Above, an Acelero Learning staff member and child participant
Lots of brows furrowed in concentrated attention. That’s my visual memory of the Aspen Institute Forum on Innovations in Early Childhood, two beautiful September days with Ascend Fellows and national early childhood experts hosted at the David and Lucile Packard Foundation’s new headquarters in Los Altos, California. Attendees pondered and debated: what does it take to implement two-generation approaches that move children and their parents from poverty toward opportunity? And, like Packard’s innovative net zero energy building, how can we ensure that successful outcomes for children and families far exceed the inputs and efforts needed to produce effective two-generation programs?
My alliteration-loving colleague Nisha Patel, Deputy Director of Ascend at The Aspen Institute, came-up with the “Build or Buy” concept to describe how high-performing two-generation programs approach service delivery that produces results. Several programs led by Ascend Fellows, including CAP Tulsa’s CareerAdvance®, the multi-site Acelero Learning, and the San Francisco Child Abuse Prevention Center, discussed the need to either “build” specialized and advanced skills with in-house staff, or contract (i.e., “buy”) for services required in order to reach target goals for children and families. The services one buys depends on what is in, and out of, an organization’s wheelhouse: some need case managers, some need workforce training experts.
But a few meeting participants proffered a third “B” to add to the “Build or Buy” concept: “Buy-in”. Ascend Fellow Dr. P. Lindsay Chase-Lansdale of Northwestern University mused, “What are the incentives to partner? Why should partners go beyond their own original mission and shift to new work?”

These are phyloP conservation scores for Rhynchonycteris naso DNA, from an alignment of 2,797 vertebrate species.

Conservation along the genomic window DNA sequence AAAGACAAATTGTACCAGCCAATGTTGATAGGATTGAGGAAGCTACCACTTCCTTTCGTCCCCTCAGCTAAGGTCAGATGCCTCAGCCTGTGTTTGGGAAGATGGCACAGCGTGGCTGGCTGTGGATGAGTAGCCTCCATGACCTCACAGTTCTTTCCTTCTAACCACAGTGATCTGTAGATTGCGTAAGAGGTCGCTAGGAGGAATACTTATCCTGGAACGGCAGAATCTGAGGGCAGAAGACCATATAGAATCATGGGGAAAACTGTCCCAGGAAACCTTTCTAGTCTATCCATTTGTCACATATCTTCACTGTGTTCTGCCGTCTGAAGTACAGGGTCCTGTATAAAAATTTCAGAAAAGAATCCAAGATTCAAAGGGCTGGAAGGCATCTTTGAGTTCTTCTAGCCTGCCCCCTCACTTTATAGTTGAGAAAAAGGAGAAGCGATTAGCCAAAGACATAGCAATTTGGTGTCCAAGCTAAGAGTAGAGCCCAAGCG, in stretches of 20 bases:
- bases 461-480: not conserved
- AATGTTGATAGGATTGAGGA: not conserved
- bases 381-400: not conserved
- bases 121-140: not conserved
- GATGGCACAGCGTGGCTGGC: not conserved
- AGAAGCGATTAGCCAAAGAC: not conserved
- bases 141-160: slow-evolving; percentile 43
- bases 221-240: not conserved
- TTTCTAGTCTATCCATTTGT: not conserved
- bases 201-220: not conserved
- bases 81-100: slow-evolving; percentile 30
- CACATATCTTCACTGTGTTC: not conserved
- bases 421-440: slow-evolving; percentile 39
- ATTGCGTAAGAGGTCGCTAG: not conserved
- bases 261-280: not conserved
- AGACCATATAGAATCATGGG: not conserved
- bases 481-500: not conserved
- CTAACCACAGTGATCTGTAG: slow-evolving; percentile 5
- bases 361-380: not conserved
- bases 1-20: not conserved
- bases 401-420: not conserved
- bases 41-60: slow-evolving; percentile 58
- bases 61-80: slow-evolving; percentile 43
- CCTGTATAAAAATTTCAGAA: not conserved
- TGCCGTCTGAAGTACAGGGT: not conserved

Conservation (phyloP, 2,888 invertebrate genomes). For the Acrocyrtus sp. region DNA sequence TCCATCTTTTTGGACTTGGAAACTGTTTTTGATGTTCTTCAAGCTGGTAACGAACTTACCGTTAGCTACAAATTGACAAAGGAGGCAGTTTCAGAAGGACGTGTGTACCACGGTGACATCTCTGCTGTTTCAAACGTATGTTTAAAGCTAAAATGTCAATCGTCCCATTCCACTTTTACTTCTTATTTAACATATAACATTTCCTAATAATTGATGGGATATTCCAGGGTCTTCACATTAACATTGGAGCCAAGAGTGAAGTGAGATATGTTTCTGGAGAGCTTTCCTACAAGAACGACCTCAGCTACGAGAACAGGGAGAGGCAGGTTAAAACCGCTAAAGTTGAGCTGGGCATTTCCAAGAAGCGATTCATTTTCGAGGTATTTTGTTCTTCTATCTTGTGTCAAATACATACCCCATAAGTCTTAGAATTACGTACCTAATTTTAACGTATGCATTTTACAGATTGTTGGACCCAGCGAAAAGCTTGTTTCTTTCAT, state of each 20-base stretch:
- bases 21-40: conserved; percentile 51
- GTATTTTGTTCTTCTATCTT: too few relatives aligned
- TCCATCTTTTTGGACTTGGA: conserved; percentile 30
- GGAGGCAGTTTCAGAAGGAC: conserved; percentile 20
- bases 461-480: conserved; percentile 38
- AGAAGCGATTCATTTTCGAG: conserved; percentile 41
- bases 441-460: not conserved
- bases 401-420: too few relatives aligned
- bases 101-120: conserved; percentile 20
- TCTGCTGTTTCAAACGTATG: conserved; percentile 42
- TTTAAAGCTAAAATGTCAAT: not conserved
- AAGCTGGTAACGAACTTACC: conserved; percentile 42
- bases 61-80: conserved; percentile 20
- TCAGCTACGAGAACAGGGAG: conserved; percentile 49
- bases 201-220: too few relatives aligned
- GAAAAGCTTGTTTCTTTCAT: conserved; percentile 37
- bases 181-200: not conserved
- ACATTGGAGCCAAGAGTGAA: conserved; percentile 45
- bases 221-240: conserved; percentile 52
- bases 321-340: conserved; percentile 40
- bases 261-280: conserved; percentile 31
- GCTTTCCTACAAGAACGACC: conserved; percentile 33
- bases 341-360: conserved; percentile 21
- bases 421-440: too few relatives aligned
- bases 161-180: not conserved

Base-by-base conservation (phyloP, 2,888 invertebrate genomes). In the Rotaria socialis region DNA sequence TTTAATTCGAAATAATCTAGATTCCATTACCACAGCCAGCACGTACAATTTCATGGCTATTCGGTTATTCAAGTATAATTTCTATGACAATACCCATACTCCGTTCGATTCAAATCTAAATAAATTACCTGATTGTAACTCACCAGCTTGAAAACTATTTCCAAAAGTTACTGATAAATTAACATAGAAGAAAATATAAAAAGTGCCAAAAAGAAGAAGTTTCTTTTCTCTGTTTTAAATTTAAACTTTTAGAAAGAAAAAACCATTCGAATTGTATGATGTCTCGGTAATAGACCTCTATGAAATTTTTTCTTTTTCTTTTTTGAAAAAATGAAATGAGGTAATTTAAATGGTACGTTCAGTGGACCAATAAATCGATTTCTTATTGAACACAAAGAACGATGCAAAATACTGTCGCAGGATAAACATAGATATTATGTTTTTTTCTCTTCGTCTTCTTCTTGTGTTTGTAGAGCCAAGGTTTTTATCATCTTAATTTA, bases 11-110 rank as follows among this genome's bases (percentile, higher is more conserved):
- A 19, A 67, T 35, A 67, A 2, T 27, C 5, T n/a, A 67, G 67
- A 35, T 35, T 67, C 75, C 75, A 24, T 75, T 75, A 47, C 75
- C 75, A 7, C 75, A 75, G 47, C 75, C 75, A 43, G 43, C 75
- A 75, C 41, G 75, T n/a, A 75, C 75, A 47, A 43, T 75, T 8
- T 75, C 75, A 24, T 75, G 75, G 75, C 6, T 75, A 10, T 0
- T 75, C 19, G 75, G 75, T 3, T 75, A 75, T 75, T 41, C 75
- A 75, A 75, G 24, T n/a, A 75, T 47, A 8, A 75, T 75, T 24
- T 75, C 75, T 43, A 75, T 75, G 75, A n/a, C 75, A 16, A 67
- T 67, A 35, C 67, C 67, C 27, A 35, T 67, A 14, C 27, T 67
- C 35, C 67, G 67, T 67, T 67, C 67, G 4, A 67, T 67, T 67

So, is there a third “B”? Is community partner “Buy-in” an essential component to successful two-generation programs? By the vigorous nodding I saw around the table during this discussion, most attendees seemed to think so. Very rarely will one organization have the capacity and resources to provide a comprehensive two-generation strategy. Whether it is finding a community college to provide convenient blocks of classes for adult participants, or an early childhood development center willing to expand services and share space for adult activities, community partners must embrace the belief that serving two generations together will produce better outcomes for the entire family. That means partnerships must move beyond mutually satisfying terms of engagement (e.g., if you give me 25 students, I’ll give you a guaranteed class schedule) to, in the words of attendee Wanda Walker of the Jeremiah Program, an integrative collaborative model with equal commitment to high effort and high expectations.
Back to the building analogy, I think of the two-generation approach as the LEED Certified equivalent in a new era of programs attempting to move families toward economic opportunity. When all the component parts, or partnerships, are designed to work in harmony and when leaders agree on a bigger vision, the result is not a zero sum game but a multiplying impact of families that contribute back to society for generations to come.